WB expects PH economy to shrink by 8.1% in 2020 due to COVID-19’s ‘triple shock’

The World Bank expects the Philippine economy to slip deeper than initially estimated, but the level of contraction will be less severe than the Duterte administration’s projection.

A motorcyclist travels along a deserted road in Bonifacio Global City, Metro Manila, the Philippines.
(Geric Cruz/Bloomberg / FILE / MANILA BULLETIN)

In its latest Philippine Economic Update, the Washington-based financial institution said the COVID-19 pandemic delivered a triple shock to the country that could drag down its local economy by as much as 8.1 percent this year.

The World Bank’s latest economic projection is a revision from its 6.9 percent contraction estimate in October, but better than the government’s new forecast range of -8.5 percent to -9.5 percent.

World Bank lowered its growth forecast on expectations of heavier impacts of the ongoing health crisis, strict containment measures, and unprecedented scale of global recession on the Philippines.

The economy slipped into recession in the first half of 2020 for the first time since 1991.

From January to September, the gross domestic product (GDP) contracted by 10 percent year-on-year.

“The severity of the recession can be explained, first and foremost, by the collapse in private consumption, as containment measures led to a fall in employment and incomes,” the World Bank report said.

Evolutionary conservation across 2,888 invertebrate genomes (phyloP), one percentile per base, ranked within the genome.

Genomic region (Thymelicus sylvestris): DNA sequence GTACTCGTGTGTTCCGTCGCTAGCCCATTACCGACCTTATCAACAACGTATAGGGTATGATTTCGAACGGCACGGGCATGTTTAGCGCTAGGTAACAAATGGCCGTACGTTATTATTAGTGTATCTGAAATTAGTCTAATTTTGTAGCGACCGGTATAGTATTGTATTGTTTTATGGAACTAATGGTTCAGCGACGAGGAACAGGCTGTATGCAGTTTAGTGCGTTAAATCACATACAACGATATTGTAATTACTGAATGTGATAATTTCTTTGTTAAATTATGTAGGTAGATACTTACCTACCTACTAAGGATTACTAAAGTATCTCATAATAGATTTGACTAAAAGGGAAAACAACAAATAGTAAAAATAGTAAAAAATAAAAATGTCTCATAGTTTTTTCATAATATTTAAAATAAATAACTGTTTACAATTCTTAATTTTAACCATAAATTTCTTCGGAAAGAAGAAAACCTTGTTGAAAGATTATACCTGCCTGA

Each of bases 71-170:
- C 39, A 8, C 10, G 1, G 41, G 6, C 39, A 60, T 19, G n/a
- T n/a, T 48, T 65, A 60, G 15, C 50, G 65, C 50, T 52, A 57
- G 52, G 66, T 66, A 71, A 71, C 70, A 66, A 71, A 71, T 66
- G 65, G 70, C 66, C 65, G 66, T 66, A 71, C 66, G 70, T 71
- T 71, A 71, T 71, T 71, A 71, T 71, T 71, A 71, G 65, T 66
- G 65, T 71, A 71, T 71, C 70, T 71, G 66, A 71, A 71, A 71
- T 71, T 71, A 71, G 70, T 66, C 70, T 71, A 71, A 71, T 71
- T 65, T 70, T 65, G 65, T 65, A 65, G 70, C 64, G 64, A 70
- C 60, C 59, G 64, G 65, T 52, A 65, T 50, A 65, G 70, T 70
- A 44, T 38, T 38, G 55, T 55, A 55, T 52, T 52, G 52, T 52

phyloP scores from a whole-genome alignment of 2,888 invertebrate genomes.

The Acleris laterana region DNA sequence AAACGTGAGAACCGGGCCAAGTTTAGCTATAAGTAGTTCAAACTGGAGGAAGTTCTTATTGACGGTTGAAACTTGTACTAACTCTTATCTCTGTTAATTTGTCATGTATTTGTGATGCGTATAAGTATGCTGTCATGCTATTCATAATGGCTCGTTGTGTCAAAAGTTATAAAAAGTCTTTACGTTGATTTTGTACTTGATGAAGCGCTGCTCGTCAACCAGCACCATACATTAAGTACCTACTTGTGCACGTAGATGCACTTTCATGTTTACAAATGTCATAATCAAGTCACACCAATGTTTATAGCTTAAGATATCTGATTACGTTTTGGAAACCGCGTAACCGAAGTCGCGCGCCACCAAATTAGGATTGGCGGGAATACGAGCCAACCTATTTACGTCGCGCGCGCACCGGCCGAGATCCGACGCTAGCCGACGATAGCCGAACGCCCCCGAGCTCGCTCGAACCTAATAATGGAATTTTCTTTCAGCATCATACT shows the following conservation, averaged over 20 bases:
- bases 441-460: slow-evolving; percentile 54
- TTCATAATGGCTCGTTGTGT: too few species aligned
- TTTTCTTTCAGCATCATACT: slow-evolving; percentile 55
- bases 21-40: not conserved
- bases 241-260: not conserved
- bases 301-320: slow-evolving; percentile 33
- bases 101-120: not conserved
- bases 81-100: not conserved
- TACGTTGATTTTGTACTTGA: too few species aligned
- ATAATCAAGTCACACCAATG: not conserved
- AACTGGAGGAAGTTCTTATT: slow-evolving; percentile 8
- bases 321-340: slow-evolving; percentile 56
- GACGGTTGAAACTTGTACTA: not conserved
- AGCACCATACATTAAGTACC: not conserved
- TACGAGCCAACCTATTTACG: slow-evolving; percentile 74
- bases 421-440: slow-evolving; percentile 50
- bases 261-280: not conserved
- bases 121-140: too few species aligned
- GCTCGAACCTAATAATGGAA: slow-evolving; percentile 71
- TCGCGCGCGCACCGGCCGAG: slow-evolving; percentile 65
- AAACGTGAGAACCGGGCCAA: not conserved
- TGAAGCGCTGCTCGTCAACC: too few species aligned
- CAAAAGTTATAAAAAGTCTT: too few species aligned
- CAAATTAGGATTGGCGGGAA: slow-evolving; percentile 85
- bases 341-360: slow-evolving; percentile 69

“Moreover, the country was hit by a series of strong typhoons which may cause delay on the pace of the recovery as economic activities were affected in some areas,” it added.

To recall, typhoons “Rolly,” “Siony,” and “Ulysses struck the country last month in just a span of two weeks that brought devastation to a large swath of Luzon, which World Bank said "further darkening this year’s growth outlook.”

While most of the country entered a more relaxed community quarantine in mid-August with a gradual opening of businesses and government operations, World Bank also noted that the economic recovery remains “fragile, uneven, and incomplete.”

“The surge in new cases in highly urbanized areas such as Davao City, Makati City, and Baguio City suggest that this recovery remains fragile and contingent on the sustained progress in managing the COVID-19 pandemic,” the report said.

Likewise, investment activity in the country has been repressed by the recession, coupled with elevated levels of uncertainty, and deterioration in business confidence, World Bank said.

The key economic indicators are unfavorable.

Fixed capital formation growth contracted by 22.3 percent, while business confidence plunged to -5.3 percent in the third quarter, the first time since the second quarter of 2009.

Meanwhile, World Bank said the Philippine economy could recover in the next two years as long as it can sustain the improvements in bringing down coronavirus transmission.

“While addressing the pandemic, the country needs to sustain focus on the structural reform agenda,” Rong Qian, World Bank senior economist said.

“Speeding up reforms that improve the business environment, foster competition, and strengthen resilience against natural disasters will support the economic recovery and boost productivity growth in the long term,” she added.

In 2021, World Bank forecasted the local economy will bounce to a 5.9 percent and 6.0 percent the following year.